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Things to Do in the Garden in July

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Things to Do in the Garden in July

Watering your July gardens is crucial during the heat of summer. Watering during the morning can help keep plants healthy during the day. Water at ground level to avoid evaporation and to reach the roots. In areas where July weather is hot and humid, you may consider planting tropical bulbs. These plants can withstand hot temperatures and thrive during the summer. Other low-water options include wildflowers and drought-tolerant perennials. In the Southeast, you can also try repositioning the blade of your lawn mower.

If you live in zone 9, July is generally hot. Choose plants that need partial shade to avoid scalding from the sun. Plan a succession of crops that you can harvest in the fall. Fertilize your plants as needed. A fertilizer should be applied in July, but do not overdo it. You can always transplant your plants at a later date if you choose to grow them in July. A good rule of thumb is to plant only what will thrive in your climate.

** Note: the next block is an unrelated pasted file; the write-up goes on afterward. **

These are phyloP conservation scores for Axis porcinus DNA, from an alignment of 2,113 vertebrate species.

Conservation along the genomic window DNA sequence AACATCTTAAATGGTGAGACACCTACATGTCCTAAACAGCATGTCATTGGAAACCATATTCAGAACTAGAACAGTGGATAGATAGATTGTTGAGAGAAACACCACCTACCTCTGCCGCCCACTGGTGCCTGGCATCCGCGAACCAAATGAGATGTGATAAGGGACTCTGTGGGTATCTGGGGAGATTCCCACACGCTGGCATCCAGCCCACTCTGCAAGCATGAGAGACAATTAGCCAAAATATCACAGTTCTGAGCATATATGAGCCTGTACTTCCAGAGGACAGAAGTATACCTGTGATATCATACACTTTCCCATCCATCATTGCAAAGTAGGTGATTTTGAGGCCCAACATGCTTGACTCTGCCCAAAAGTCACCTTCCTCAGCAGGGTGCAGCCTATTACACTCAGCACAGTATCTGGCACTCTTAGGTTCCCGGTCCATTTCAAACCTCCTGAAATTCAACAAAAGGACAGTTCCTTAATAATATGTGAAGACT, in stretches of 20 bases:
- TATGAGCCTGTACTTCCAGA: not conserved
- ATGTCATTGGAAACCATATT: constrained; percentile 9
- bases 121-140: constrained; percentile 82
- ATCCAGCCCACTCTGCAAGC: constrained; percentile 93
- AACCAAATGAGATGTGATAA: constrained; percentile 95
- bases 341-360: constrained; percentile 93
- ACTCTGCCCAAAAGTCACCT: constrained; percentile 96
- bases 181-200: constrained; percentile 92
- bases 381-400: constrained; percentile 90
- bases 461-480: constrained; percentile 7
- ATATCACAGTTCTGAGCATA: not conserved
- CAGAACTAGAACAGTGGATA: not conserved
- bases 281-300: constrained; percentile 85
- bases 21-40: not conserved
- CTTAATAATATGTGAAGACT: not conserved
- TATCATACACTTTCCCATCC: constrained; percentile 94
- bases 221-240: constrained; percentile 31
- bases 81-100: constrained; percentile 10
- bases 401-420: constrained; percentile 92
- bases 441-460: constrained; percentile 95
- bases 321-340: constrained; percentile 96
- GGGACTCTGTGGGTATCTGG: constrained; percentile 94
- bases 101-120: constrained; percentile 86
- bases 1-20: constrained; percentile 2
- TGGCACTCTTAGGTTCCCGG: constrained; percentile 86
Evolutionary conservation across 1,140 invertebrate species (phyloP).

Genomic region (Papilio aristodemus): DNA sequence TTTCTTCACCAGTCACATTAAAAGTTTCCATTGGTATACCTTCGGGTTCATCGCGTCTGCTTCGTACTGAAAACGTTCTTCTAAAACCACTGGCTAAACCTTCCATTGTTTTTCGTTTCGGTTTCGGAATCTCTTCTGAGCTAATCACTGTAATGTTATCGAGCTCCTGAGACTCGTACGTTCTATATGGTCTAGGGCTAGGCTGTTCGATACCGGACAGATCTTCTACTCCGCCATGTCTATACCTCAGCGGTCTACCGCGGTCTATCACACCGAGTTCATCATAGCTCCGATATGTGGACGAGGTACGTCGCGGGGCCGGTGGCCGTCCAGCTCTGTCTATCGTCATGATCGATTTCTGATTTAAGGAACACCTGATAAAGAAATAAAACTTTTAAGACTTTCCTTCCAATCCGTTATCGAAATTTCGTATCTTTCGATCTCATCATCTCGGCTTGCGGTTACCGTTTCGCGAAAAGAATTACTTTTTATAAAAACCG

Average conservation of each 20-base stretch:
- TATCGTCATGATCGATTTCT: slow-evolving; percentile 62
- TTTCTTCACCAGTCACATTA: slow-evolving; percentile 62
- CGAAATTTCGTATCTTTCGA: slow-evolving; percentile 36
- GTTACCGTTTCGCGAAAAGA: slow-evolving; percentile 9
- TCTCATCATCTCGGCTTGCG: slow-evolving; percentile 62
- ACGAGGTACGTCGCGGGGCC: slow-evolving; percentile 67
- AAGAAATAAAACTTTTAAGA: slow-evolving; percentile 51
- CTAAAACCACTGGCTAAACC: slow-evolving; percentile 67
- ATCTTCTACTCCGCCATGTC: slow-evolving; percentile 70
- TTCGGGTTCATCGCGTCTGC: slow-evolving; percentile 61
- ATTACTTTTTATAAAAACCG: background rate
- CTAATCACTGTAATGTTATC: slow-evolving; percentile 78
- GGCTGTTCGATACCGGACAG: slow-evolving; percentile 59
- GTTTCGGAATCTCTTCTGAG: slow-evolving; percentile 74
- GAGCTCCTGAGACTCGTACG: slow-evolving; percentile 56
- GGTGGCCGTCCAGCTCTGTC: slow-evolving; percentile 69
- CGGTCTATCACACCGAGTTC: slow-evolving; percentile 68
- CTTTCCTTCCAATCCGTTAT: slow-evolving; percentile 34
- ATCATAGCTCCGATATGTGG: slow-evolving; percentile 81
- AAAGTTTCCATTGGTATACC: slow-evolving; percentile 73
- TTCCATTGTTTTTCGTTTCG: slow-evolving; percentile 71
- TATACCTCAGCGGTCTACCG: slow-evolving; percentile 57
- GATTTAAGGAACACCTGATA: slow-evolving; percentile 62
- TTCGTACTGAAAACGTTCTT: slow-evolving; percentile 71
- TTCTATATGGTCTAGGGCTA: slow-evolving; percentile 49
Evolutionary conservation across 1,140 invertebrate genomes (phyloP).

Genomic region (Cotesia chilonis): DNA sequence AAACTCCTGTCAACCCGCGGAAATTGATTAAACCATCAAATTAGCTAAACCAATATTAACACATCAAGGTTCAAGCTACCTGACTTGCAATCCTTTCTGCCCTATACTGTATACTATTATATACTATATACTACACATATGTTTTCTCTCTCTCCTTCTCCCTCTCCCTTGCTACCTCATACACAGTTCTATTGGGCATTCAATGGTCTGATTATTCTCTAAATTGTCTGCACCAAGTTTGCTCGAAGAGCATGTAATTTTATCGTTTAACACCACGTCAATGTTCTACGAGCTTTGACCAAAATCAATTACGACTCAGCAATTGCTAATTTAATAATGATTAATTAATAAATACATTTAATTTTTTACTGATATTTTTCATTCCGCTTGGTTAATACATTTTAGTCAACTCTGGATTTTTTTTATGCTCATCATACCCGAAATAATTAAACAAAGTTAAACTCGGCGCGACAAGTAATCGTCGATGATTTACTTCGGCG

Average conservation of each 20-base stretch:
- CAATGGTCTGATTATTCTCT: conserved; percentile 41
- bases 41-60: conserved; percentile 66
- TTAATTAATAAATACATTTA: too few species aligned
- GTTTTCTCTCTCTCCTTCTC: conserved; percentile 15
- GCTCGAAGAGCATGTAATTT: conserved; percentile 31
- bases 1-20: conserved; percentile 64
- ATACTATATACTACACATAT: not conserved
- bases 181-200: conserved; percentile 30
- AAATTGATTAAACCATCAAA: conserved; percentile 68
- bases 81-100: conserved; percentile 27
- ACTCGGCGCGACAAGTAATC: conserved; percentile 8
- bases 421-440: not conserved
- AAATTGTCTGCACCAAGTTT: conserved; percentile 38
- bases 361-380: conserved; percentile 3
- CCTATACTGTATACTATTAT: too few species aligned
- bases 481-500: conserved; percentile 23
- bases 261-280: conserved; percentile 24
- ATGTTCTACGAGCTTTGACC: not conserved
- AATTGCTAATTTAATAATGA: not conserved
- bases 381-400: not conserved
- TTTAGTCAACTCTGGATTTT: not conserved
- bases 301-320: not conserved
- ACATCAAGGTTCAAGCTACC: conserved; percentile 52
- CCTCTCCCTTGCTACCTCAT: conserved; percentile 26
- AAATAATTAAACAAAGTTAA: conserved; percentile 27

While the end of June may seem far off, July is an excellent month to plant summer vegetables. This year’s warm temperatures and long winter kept our Southern California gardens in wait-and-see mode for several weeks. You may want to consider planting some basil, squash and pumpkins. The longer the season, the more harvest you’ll be able to enjoy them. Roasting, boiling, or slicing them into shavings will give you a bounty of delicious vegetables.

Wildflower meadows were first introduced to the American gardening public during the 1960s. But the colors never lasted. Now, native perennials can be used to create a lasting meadow. Wildflower meadows are reminiscent of the open fields that occur in the wild. Native perennials can be managed according to ecological processes and will grow long. They add colour and vibrancy to flower gardens and flowerbeds.

In zones 6 and 7, where temperatures are warmer, vegetable plants can grow in zones 8 and 9. This is ideal for the southern states, the Midwest and Mid-Atlantic regions. If you live in the southern areas, however, it is important to plant nightshades. These plants will produce fruit into the winter. In addition, late-maturing vegetables, like arugula and kale, can be planted in July. You can also plant tomatoes, peas, and radishes in the mid-month. Moreover, you can also dry the leaves of your herbs and use them for cooking in the winter.